Twenty years after it first opened its doors, Metro asserts that its intervention in the local market could hardly have come at a more strategically important time. Arguably, the launch of the company coincided with a period during which both the public and private sectors were beginning to aspire to higher service standards as far as conventional office services were concerned.
A new generation of forward-looking professionals, businessmen and women, state bureaucrats and academics were beginning to use the vehicle of high-quality visual presentations to make statements about the quality of services that they offered.
Metro believes that it stepped into a critical breach, bridging the gap between the sub-standard paper and antiquated copier culture that degraded presentation by leaving telltale traces of its inferiority behind.
At this time too, a few foreign investors were beginning to show signs of serious interest in Guyana, a development which pointed to the need for the local service sector to raise its game.
The market for the services which Metro sought to offer promised to be even more lucrative in the face of the demands that were being made of secondary, tertiary and university students to strive for higher standards of presentation so that voluminous copying, binding and laminating became a serious growth industry in the service sector and Metro, beginning as it did with a near captive market fared well in the niche that it had opted to explore.
Accomplishment, the company says, has not meant an absence of challenges, the most serious of which has been the considerable effort which it requires to retain a coveted reputation as a leader in the market. That reputation, Metro says, has been earned on account of its operational culture of not cutting corners and of offering reputable service using brands.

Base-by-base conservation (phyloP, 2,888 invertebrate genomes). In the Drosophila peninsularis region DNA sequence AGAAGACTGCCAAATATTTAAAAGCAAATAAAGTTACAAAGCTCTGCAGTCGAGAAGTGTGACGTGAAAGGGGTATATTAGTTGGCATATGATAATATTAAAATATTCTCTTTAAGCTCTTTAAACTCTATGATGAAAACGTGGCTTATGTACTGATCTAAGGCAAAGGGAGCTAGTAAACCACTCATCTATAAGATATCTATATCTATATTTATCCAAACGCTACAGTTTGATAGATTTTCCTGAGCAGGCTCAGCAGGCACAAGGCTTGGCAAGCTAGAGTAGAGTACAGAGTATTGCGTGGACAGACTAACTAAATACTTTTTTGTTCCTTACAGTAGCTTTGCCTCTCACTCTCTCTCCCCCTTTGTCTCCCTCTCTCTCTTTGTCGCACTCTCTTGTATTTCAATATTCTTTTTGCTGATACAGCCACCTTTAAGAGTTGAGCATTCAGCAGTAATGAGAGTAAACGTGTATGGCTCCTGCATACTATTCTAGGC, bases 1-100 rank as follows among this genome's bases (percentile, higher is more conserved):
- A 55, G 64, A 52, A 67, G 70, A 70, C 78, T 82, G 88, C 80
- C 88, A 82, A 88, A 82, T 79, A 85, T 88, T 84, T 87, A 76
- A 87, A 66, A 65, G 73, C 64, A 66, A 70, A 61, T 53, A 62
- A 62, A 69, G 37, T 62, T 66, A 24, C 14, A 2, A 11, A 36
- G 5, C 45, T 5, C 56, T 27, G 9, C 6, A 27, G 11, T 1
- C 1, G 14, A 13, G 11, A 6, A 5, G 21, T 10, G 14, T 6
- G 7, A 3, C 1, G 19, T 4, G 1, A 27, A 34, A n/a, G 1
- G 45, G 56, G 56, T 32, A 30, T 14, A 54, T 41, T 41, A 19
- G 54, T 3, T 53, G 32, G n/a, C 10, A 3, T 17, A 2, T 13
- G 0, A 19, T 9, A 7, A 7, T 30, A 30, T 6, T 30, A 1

The market demands that it secure seventy per cent of its goods from the United States. That is the surest way, the company says, of sustaining customer support won over years of confidence in what it says are tried and tested brands of stationery and equipment like Crayola. Universal, Bostich and Hammermill which are very much a part of the company’s 1500-item product line and which have been critical to the gradual building of a customer base that currently numbers in the region of 3,000.
The company’s four main locations are at Quamina Street and Croal Street in Georgetown; Chateau Margot, East Coast Demerara and New Amsterdam, Berbice and like so many other local enterprises in the private sector it is keen on the development of a highway between Guyana and Brazil, a development which it says will cut its own import costs and reduce the costs of services to its customers.
The company’s Berbice-born proprietor, Dirgirindra Ramnarayan is associated with various philanthropic initiatives in the education sector in Berbice a pursuit which the local management says has extended to supporting education elsewhere in the country by providing various concessions to students.